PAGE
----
Remember the LSU mailbag? Multiply it by five. SEC Country’s LSU recruiting reporter Sam Spiegelman will answer reader questions Monday through Friday in a new segment called “LSU recruiting question of the day.” Feel free to join the conversation by tweeting your questions to Sam on Twitter ( @samspiegs). You can check our archive here.
Does LSU really need Noah Cain in he recruiting class….. is it not possible that the RB of the Future is in Emery and Tyron Davis …. Maybe Curry or Tae Provens
— Corey Williams (@JuiceWilliams1) March 19, 2018
I get what you’re saying, Corey. At this point in the calendar, with spring football just two weeks in and Chris Curry not even on campus yet, there are more questions than answers in regards to LSU’s backfield for 2018.
So far, all we know is that Nick Brossette is the presumptive starter. Through a handful of practices, coach Ed Orgeron has delivered praise to Brossette, sophomore Clyde Edwards-Helaire, mid-year enrollee Tae Provens and even Lanard Fournette. One-time fullback and H-back David Ducre is also taking reps as a tailback and 2018 signee Chris Curry, the highest-rated running back signee in LSU’s class, won’t arrive on campus until June.
In other words, the backfield is comprised of several talented running backs who each bring a unique skill-set to the table. Brossette is the veteran of the group, but he has almost no tread on his tires after backing up Leonard Fournette, Derrius Guice and Darrel Williams the past four years. Edwards-Helaire saw limited action last season, but generated a ton of buzz in fall camp and made a splash in the regular-season finale against Texas A&M. He’s drawn praise from Orgeron for his toughness early on this spring. So has Provens, a 3-star back from Alabama who possesses elite speed and could add a unique dimension to LSU’s running and passing game this fall.
Curry is notorious for his downhill running style. Ducre possesses a similar skill-set. It will be interesting to see how the backfield rotation shapes out when Curry arrives on campus in three months and can try to carve out a role for the season.
Anyhow, Tyrion Davis remains the lone running back commitment in LSU’s 2019 class. He committed last summer after picking up an offer from Tommie Robinson on his way back from an unofficial visit to Alabama. Linebacker signee Damone Clark picked up the phone and informed Davis that he had an offer, which resulted in an instant commitment.
At 6-foot-2 and 215 pounds, Davis is a bruising running back with great size. He’s physical and invites contact — like Curry — but has an even bigger frame to dish out punishment. That’s not to take away from his speed getting to the outside and ability to be effective in the passing game. He’s a well-rounded back that doesn’t need to come off the field, very much like Jeremy Hill was for LSU so many years ago.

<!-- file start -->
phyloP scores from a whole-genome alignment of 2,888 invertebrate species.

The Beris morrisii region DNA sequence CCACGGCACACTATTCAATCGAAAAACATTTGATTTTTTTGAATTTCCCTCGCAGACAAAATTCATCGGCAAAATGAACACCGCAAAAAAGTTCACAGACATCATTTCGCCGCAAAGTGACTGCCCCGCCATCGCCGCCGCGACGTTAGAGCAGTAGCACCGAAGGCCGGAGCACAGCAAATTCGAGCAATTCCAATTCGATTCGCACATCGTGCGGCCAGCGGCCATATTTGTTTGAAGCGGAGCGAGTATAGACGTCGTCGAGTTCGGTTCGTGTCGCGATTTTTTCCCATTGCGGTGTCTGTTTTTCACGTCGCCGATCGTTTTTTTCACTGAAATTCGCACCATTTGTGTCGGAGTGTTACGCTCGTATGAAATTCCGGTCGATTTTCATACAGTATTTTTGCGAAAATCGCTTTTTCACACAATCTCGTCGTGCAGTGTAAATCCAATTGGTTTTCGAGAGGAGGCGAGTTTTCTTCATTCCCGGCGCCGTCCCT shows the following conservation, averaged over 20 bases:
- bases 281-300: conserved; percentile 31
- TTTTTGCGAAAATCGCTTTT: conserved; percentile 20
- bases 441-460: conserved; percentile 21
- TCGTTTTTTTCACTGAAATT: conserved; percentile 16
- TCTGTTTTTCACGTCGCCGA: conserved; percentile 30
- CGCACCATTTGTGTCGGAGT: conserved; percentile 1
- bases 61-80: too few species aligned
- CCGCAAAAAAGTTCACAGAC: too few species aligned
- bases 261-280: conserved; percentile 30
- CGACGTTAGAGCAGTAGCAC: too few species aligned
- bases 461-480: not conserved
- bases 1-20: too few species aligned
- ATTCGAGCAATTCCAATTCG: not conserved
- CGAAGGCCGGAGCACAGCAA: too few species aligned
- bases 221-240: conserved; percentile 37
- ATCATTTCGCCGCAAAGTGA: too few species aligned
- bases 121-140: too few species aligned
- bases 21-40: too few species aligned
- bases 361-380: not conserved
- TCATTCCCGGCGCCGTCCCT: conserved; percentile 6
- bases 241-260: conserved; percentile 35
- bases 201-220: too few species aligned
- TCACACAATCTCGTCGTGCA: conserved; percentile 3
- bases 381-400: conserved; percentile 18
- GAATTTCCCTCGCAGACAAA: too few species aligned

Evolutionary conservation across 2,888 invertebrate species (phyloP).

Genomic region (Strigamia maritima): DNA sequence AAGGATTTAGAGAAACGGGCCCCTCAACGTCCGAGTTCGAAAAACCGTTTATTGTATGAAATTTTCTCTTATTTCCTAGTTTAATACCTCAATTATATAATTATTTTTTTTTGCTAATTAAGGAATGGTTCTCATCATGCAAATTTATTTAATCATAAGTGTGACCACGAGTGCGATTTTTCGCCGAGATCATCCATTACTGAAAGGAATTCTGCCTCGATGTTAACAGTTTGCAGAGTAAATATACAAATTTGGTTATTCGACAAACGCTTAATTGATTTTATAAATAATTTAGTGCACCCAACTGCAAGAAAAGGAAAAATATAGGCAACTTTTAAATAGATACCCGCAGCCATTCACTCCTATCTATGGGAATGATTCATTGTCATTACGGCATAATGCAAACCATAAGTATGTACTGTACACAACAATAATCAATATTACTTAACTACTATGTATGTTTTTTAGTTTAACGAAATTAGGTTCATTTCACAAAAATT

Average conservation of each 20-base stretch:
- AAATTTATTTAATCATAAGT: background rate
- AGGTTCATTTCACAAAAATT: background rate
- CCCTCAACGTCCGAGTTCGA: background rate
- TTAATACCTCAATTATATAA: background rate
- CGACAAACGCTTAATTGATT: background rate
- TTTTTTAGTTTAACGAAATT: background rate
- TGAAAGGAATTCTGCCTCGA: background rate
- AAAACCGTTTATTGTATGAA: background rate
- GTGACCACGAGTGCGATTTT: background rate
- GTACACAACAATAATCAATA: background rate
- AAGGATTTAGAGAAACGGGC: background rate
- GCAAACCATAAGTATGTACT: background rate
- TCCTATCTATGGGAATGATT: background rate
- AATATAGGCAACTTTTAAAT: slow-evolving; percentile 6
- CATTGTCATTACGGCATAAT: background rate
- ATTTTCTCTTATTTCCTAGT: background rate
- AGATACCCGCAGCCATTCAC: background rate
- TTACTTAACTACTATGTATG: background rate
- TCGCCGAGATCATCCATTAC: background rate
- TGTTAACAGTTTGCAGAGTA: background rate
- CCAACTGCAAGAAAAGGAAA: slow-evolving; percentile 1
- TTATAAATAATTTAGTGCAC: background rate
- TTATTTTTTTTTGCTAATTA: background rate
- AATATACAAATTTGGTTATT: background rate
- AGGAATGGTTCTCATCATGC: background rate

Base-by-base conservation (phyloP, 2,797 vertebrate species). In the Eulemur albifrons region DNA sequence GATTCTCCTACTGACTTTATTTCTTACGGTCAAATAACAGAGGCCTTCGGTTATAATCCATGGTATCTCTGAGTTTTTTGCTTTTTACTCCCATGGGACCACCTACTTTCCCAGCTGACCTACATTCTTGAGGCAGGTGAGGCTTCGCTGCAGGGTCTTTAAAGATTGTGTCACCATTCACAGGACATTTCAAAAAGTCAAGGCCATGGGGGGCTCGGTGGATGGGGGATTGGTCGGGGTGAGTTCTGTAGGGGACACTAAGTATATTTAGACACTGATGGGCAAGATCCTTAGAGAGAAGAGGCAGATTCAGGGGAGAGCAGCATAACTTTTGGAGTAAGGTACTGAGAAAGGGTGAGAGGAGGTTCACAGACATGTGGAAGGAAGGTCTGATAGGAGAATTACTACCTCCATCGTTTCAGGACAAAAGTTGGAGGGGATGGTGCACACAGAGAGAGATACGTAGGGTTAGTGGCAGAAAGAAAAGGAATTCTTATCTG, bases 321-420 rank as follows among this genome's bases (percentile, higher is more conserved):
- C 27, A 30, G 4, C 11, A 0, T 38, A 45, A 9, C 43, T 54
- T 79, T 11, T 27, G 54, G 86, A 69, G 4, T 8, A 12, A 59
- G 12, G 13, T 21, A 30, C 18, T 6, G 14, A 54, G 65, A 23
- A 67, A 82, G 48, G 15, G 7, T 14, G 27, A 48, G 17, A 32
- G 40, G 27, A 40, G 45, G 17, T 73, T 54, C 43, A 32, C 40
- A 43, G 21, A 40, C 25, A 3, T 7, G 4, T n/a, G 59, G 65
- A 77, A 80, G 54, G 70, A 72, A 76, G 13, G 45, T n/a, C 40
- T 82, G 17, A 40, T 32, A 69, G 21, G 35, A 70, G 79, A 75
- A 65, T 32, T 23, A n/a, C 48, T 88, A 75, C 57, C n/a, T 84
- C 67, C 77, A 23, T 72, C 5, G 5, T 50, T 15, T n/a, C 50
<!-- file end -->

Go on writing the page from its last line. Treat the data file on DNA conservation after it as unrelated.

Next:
LSU aims to take at least two or three running backs in its 2019 haul. Brossette and Ducre will graduate after the 2018 season, while Fournette, a junior, is also eligible to leave. That’ll leave a backfield of Edwards-Helaire, Curry and Provens, who have combined for 9 career rushing attempts.
So, it should not come as a surprise that Orgeron and Robinson want to add some major talent to their backfield in 2019. Louisiana is home to three of the nation’s top 15 running backs. Davis, a 4-star back from Baton Rouge, is the No. 15-ranked prospect at his position. Noah Cain, also from Baton Rouge, is ranked No. 2. John Emery Jr., who hails from outside New Orleans, is ranked No. 6.
In an ideal world, the Tigers would reel in all three of these Louisiana natives and add an influx of young talent to their roster. It seems more likely than not that LSU will be able to pull in at least two of the aforementioned three.
We broke down Davis’ game. Emery and Cain possess similar running styles. Both possess great speed and have the ability to run over would-be defenders. Emery is a dynamic three-down back that can run in between the tackles or out to the edge. He’s also a threat as a receiver. Cain has a little bit more power to his game and makes a living running north and south between the tackles. He’s also an elusive as a pass-catcher and can make defenders miss in the open field.
Both Cain and Emery, in addition to Davis, are priorities for this recruiting class. In an effort to replenish the backfield, the LSU coaches are looking for an elite haul of tailbacks that can play and split carries right away. Cain, Emery and Davis all bring different skill-sets to the table, but none is more significant than the other. It’s simply a matter of finding a way to convince three of the country’s best backs to all commit to one team.
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